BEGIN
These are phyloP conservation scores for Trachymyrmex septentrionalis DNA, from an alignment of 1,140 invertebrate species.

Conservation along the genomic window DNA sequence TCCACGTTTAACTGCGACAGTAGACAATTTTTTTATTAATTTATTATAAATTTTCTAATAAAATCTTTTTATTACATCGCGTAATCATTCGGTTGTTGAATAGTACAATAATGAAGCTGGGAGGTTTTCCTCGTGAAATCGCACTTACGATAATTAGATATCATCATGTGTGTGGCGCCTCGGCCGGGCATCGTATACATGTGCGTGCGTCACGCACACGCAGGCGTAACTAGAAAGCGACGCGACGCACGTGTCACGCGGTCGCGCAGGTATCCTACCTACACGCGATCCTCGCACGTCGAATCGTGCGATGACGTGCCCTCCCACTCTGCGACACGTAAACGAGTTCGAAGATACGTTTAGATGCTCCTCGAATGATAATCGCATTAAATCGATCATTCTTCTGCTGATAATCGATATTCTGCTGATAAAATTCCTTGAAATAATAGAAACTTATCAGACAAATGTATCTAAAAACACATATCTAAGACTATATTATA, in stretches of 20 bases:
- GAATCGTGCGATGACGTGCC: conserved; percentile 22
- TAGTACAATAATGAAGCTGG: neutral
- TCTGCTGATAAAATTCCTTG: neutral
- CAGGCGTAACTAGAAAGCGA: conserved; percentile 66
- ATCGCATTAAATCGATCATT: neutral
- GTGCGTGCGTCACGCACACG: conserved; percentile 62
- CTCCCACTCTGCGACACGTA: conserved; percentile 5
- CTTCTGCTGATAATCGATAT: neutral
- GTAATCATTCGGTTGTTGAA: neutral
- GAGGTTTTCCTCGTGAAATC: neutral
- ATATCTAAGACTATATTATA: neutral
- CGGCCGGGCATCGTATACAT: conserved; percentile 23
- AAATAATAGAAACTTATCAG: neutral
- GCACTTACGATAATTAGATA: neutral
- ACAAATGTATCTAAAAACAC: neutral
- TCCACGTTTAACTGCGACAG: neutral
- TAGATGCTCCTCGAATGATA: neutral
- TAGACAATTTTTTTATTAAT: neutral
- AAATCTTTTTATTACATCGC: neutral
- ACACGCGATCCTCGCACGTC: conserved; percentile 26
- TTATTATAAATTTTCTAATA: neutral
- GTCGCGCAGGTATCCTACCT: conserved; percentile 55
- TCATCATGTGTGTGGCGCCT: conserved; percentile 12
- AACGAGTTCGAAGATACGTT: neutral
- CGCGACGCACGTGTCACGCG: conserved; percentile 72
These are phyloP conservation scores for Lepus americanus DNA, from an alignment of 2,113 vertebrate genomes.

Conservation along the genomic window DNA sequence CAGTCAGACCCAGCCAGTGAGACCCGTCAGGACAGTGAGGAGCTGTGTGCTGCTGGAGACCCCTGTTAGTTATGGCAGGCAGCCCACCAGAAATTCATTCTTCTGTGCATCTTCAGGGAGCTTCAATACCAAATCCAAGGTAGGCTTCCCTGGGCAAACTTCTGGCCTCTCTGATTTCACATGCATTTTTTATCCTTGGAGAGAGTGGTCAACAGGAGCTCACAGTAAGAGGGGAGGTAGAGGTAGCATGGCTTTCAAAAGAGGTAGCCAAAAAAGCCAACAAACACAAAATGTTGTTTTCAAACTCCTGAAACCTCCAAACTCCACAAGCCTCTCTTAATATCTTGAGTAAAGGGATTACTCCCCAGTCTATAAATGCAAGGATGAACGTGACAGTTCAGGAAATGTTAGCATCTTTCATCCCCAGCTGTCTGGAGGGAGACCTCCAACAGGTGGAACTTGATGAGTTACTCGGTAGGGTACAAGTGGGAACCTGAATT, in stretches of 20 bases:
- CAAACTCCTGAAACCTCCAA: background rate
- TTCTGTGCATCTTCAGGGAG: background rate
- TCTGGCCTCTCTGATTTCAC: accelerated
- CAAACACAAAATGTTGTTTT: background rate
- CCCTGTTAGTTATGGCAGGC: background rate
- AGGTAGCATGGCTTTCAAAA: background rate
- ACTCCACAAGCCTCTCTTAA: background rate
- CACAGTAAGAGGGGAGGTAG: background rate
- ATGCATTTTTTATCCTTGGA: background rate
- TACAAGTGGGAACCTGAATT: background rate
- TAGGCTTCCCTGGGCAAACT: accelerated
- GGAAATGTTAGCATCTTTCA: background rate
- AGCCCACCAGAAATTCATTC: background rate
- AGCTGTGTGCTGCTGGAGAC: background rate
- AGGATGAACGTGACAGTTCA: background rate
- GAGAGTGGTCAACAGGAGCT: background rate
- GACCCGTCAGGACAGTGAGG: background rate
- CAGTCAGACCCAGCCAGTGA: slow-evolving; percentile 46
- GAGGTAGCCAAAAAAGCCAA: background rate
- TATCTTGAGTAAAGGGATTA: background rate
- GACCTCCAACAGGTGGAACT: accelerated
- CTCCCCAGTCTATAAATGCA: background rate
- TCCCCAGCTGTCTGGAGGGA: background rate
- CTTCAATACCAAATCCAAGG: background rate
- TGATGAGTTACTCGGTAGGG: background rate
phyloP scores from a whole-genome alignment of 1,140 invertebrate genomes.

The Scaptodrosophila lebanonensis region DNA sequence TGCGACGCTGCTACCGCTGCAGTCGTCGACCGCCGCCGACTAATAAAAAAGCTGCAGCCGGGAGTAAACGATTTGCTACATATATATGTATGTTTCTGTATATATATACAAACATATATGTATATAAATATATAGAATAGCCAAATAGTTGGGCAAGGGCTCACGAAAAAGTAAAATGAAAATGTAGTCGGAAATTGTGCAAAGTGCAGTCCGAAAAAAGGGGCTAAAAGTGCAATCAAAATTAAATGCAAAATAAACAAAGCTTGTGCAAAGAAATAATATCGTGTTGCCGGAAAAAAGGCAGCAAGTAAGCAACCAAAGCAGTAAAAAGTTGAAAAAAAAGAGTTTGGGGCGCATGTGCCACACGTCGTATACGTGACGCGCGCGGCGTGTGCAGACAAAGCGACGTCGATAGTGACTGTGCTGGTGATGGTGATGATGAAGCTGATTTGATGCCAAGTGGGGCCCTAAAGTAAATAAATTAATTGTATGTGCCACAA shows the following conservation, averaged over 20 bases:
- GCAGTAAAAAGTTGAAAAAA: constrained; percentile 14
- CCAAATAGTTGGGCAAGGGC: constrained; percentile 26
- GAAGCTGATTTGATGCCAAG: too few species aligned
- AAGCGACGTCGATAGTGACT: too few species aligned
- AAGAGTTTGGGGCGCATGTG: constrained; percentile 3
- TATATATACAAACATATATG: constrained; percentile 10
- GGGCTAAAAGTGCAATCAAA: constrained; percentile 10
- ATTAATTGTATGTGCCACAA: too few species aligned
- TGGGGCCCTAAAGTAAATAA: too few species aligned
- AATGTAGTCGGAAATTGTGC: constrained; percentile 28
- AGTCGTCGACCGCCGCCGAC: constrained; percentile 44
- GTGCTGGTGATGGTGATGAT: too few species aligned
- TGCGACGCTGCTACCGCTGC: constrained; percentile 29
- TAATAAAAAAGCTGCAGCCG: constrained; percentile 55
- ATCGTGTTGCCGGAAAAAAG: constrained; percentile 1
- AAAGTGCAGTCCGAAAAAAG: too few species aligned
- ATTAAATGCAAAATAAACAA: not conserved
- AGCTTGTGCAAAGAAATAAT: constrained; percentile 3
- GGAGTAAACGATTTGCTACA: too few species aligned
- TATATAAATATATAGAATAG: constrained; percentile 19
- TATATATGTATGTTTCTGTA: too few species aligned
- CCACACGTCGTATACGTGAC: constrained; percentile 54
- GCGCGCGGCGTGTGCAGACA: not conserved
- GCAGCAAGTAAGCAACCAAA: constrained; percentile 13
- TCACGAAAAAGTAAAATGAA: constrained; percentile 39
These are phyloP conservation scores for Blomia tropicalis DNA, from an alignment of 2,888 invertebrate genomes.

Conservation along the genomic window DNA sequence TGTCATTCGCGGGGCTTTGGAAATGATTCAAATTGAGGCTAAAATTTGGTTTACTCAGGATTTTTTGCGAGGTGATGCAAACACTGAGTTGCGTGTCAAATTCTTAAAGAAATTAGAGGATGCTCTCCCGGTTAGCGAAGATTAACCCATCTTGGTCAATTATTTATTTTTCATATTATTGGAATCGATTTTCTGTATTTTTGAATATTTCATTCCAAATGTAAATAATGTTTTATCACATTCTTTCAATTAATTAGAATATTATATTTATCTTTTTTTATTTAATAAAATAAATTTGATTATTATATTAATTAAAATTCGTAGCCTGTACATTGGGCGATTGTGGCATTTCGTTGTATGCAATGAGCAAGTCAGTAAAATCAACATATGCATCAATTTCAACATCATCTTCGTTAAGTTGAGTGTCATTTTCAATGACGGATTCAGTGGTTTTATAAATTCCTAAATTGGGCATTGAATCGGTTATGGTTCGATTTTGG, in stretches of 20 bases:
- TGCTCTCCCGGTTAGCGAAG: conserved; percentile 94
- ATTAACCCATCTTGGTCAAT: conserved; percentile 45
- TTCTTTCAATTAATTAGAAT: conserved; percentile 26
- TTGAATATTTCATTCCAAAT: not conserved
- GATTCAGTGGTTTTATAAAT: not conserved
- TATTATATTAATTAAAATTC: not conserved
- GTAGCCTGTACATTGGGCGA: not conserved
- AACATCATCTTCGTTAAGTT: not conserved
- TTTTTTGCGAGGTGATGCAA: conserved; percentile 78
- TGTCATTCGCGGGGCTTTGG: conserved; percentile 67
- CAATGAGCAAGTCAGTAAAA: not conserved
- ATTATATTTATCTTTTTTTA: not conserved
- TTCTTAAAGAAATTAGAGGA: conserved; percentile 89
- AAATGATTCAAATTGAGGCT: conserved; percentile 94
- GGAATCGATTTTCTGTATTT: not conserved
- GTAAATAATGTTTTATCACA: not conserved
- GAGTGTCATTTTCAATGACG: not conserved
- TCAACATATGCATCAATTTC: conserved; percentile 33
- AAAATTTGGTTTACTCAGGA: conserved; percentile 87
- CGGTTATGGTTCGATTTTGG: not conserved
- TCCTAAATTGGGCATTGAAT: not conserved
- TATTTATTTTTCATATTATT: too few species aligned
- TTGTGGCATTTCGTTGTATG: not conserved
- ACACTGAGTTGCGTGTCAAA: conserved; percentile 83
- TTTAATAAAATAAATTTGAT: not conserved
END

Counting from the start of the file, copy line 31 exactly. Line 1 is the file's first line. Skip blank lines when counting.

- TTCTGTGCATCTTCAGGGAG: background rate